The second important restriction placed on the inventive process relates to the plasma coating process being conducted under conditions and for a time adequate to form an abrasion-resistant coating having sufficient thickness so as to possess a Taber abrasion resistance of less than about 10% haze development after 200-500 cycles. It appears that only average abrasion resistance of the coatings is experienced at thinner films even though the alkoxy-substituted monomers are used. It appears that at a certain minimum film thickness, however, a break point in the hardness curve is realized and unexpectedly much superior abrasion resistance results. As noted above, this same phenomenon appears to be lacking when utilizing conventional alkyl-substituted silicon-based plasma monomers. Depending upon the particular monomer, the particular plasma coating conditions, and even the composition of the substrate, different film thicknesses will be necessary in order for the hardness criteria to be met. Typically, however, the minimum film thickness should be at least about 1 micron and such film thickness can range on up to 5 microns or more. Even though the coatings are relatively thick compared to prior art coatings, the time necessary for achieving these thicknesses typically is restricted to about 1 hour or less, though longer time periods can be tolerated on occasion. A one hour coating time is believed to be acceptable for commercial scale implementation of the present invention.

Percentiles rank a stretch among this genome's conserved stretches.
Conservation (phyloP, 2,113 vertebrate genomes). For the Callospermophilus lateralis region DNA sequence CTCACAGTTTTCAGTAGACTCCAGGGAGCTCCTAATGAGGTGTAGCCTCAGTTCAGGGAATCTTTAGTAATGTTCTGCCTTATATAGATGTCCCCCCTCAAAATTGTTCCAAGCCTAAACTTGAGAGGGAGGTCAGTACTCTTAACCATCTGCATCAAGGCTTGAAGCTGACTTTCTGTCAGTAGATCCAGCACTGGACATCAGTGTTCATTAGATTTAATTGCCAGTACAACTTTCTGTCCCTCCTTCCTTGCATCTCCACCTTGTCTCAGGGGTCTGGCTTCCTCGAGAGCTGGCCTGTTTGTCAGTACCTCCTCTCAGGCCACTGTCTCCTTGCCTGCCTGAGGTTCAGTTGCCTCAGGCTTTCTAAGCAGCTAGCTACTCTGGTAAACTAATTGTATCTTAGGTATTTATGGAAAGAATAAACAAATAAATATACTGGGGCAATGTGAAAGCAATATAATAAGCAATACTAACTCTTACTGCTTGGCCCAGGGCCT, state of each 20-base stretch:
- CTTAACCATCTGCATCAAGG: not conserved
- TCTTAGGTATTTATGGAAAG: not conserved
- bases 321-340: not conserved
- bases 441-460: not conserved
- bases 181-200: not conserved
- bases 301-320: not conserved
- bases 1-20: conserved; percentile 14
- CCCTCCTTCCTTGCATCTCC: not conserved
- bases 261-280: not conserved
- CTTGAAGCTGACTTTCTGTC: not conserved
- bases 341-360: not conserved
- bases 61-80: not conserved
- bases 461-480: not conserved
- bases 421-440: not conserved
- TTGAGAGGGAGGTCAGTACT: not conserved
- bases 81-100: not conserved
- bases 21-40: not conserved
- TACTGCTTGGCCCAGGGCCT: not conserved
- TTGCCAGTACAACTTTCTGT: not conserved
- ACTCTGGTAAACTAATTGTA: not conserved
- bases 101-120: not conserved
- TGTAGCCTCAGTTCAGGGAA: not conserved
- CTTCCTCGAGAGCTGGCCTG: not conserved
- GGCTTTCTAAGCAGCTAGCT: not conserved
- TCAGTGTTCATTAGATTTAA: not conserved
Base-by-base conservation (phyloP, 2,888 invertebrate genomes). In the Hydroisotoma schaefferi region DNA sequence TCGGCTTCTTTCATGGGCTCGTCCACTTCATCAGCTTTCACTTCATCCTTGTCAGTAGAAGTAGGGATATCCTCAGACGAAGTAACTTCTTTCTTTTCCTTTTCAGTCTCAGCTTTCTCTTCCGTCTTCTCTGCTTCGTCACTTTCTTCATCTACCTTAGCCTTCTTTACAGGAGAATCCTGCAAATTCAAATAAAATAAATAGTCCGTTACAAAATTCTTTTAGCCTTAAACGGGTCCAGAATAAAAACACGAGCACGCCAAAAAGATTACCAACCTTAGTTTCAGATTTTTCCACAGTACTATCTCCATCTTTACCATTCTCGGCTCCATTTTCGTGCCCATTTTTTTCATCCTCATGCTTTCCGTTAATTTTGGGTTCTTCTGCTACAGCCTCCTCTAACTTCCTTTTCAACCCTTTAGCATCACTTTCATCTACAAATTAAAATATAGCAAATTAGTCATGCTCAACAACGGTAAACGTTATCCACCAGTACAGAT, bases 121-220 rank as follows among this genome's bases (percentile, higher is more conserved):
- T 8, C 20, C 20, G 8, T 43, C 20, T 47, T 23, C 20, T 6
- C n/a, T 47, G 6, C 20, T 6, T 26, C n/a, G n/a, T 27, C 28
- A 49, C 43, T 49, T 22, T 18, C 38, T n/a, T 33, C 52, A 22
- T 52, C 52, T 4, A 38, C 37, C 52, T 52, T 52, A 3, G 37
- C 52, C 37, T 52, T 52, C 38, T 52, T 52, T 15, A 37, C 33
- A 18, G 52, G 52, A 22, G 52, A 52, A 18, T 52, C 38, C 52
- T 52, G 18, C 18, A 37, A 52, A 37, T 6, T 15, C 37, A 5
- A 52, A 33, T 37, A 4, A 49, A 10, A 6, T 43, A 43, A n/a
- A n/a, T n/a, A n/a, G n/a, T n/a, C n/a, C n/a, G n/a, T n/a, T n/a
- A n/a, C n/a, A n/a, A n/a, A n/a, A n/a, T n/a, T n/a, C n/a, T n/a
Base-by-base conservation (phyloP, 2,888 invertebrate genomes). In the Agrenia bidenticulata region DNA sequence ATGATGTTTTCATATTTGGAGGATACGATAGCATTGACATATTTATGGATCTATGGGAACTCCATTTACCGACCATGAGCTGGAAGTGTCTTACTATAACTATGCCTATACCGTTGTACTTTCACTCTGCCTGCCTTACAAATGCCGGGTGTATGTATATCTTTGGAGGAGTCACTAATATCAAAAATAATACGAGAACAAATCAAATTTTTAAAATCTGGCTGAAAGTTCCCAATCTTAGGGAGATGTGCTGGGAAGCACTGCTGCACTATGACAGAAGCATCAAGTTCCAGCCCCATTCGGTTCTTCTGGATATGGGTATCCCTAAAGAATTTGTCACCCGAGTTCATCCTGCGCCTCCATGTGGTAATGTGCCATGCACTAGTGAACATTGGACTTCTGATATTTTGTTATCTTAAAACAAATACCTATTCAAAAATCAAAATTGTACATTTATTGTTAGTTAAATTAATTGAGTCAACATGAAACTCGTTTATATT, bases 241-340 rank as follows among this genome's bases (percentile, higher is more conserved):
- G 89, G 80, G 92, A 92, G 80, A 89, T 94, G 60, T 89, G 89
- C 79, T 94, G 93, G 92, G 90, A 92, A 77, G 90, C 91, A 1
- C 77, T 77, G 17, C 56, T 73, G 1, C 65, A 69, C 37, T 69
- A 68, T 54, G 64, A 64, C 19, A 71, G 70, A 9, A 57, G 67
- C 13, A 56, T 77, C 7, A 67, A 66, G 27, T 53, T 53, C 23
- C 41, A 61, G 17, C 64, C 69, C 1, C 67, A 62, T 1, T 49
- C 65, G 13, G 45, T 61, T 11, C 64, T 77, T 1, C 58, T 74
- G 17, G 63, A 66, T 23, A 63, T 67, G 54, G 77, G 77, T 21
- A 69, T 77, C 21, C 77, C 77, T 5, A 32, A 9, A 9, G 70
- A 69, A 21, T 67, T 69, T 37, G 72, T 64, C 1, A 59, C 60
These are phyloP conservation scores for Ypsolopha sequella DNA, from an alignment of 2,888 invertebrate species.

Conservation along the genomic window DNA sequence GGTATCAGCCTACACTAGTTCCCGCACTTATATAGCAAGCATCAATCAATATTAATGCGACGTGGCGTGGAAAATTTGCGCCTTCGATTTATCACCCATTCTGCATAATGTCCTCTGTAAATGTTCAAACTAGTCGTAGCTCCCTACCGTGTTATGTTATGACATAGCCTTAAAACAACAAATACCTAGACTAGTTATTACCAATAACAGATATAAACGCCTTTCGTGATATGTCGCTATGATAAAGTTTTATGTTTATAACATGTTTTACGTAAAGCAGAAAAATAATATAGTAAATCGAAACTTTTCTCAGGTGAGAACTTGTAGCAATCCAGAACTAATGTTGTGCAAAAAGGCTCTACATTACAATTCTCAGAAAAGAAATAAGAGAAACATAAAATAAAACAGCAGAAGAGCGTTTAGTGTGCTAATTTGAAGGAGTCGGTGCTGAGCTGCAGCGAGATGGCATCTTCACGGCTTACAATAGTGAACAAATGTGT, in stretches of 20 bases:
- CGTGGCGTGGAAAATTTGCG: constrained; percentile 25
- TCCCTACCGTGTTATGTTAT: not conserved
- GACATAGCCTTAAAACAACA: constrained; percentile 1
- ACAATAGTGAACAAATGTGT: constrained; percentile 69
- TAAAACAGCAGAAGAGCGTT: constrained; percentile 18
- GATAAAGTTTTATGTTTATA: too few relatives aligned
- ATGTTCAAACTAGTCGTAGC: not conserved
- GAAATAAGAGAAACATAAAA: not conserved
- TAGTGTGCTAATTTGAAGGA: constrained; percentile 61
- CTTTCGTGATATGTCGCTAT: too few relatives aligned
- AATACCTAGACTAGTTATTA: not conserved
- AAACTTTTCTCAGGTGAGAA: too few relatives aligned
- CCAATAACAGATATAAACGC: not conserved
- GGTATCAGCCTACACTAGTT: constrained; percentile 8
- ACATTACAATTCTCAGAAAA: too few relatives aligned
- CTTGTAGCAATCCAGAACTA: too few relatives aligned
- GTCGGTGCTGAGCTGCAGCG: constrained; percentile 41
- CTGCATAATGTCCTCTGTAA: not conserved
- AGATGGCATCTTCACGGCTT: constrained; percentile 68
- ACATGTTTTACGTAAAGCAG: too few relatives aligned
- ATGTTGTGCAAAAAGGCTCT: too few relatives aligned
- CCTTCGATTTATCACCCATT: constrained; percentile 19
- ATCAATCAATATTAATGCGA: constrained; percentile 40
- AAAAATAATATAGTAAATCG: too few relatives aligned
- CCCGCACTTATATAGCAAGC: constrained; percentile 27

A variety of substrates can be coated in accordance with the precepts of the present invention. Since optical coatings are a preferred use for the present plasma coatings, polymeric substrates (both rigid and flexible) and particularly optical-grade polymeric substrates are preferred for coating with the present process. Such optical substrates include, for example, polycarbonate, various acrylics, polystyrene, styrene-acrylonitrile copolymers, polymethylpentene, various vinyls, allyl diglycol carbonate, polysulfones, and the like. With respect to the substrate of choice, it should be noted that clarity and hardness (e.g. cross-linking density) can be controlled and improved for certain substrates by the use of oxygen as a co-monomer during the plasma polymerization process. It has been found in general that acrylic substrates do not require the presence of co-monomer oxygen, but that polycarbonate substrates, for example, on occasion can be coated with more abrasion resistant coatings and coatings of improved clarity by utilizing oxygen as a co-monomer. This aspect of the present invention is not understood fully either. It should be noted, also, that the use of oxygen as a co-monomer has been determined to also impart improved clarity and hardness to conventional plasma coatings which utilize conventional monomers such as, for example, tetramethylsilane, hexamethyldisiloxane, hexamethyldisilazane, and the like. The proportion of oxygen co-monomer typically should range from between about 5 and 30% by volume.